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Universe Hubble radius equal to Schwarzschild radius

  1. Nov 4, 2015 #1
    I have read that the Schwarzschild radius of a black hole with the mass-energy of the observable universe is roughly equal to the actual Hubble radius of 13.8 billion light years. And I have read that contrary to some popular esoteric interpretations such as "the universe is a black hole", "we are inside a black hole" etc, this simply means that the universe is spatially flat, or nearly so, that the equivalence of Hubble radius and Schwarzschild radius for a flat universe is derived from the Friedmann equations.

    So far so good, but there are things I do not understand.

    As I understand, this means that was the universe not expanding, it would collapse into a black hole, it has already the total average density of a black hole with an event horizon the size of it. But this seems highly counterintuitive, the density of the observable universe seems incredibly thin, it is by far mostly empty space. How can it have the same density as a black hole?

    Alright, a big share of its energy contents is dark energy, but even so, how can we then make the equivalence to a black hole? Dark energy may contribute to the total energy density of the universe but it causes it to expand, so it goes against the tendency to collapse gravitationally. It can not be right to include dark energy in the mass-energy computation to say that the mass-energy of the observable universe is equal to that of a black hole the same size, is it?

    Related question: in a black hole, the density at the singularity is infinite, whatever mass divided by zero volume. But if we express the density as the mass of the black hole divided by the volume of its Schwarzschild sphere, what would the density of a black hole be like?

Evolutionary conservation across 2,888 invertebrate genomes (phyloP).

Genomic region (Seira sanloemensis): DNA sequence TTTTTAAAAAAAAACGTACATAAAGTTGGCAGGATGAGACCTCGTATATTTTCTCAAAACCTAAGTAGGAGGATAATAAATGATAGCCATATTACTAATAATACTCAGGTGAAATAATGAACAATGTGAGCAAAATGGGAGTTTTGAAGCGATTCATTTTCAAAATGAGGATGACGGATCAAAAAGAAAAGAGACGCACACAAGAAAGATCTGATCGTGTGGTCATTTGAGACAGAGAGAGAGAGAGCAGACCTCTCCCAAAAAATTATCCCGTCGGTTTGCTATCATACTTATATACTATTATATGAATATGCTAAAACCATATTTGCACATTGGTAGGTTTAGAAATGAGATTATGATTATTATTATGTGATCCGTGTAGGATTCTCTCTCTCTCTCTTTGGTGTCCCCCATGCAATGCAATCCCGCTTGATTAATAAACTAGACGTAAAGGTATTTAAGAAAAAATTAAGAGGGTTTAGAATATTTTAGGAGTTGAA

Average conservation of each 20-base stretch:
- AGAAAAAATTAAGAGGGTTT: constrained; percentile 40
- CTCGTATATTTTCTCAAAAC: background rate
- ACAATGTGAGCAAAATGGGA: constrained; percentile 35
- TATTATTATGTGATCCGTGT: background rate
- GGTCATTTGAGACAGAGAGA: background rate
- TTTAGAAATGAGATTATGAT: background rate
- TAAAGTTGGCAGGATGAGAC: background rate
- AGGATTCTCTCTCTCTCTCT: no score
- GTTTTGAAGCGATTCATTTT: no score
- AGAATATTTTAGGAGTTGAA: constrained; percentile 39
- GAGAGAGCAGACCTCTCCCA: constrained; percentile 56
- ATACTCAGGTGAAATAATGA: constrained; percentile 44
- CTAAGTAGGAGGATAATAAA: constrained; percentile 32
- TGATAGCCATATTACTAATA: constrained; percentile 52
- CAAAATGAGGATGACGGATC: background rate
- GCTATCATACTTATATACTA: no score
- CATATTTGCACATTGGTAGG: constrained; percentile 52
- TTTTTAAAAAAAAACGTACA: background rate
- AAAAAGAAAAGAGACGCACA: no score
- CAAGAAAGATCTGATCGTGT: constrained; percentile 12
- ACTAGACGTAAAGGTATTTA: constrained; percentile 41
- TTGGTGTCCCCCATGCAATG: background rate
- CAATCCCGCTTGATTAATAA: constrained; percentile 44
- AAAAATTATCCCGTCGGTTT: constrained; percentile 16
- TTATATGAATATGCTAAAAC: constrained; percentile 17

Thanks
     
  2. jcsd
  3. Nov 4, 2015 #2

    bcrowell

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    This is a non sequitur. There is no logical connection between the average density of a black hole and the density of the object that collapses to form it. The average density you're talking about (mass of the black hole divided by the volume inside its event horizon) is not especially interesting and has no special properties or logical status.

    If the universe were not expanding at some moment in time, then the Friedmann equations predict collapse to a Big Crunch singularity, not a black hole singularity. This is what happens in a closed FRW cosmology with zero cosmological constant. No minimum density is required.

    Black hole spacetimes have very little in common with cosmological spacetimes. Cosmological spacetimes are homogeneous. Black hole spacetimes aren't.
     
  4. Nov 4, 2015 #3
    Can someone please comment on the question whether this is just a coincidence, or it results from some kind of law or principle?

    Volume and mass increase with the third power of a sphere's radius, and the Schwarzschild radius is proportional to the mass. Thus, it seems to me that the sphere's Schwarzschild radius should grow faster than the radius of the sphere itself. So it seems at least possible for me that the Hubble radius and the Schwarzschild radius of the observable universe had quite different values in the past.

    But then again, this over-simplistic model does not consider expansion of space and much other phenomenons that might play a role.
     
  5. Nov 4, 2015 #4

    bcrowell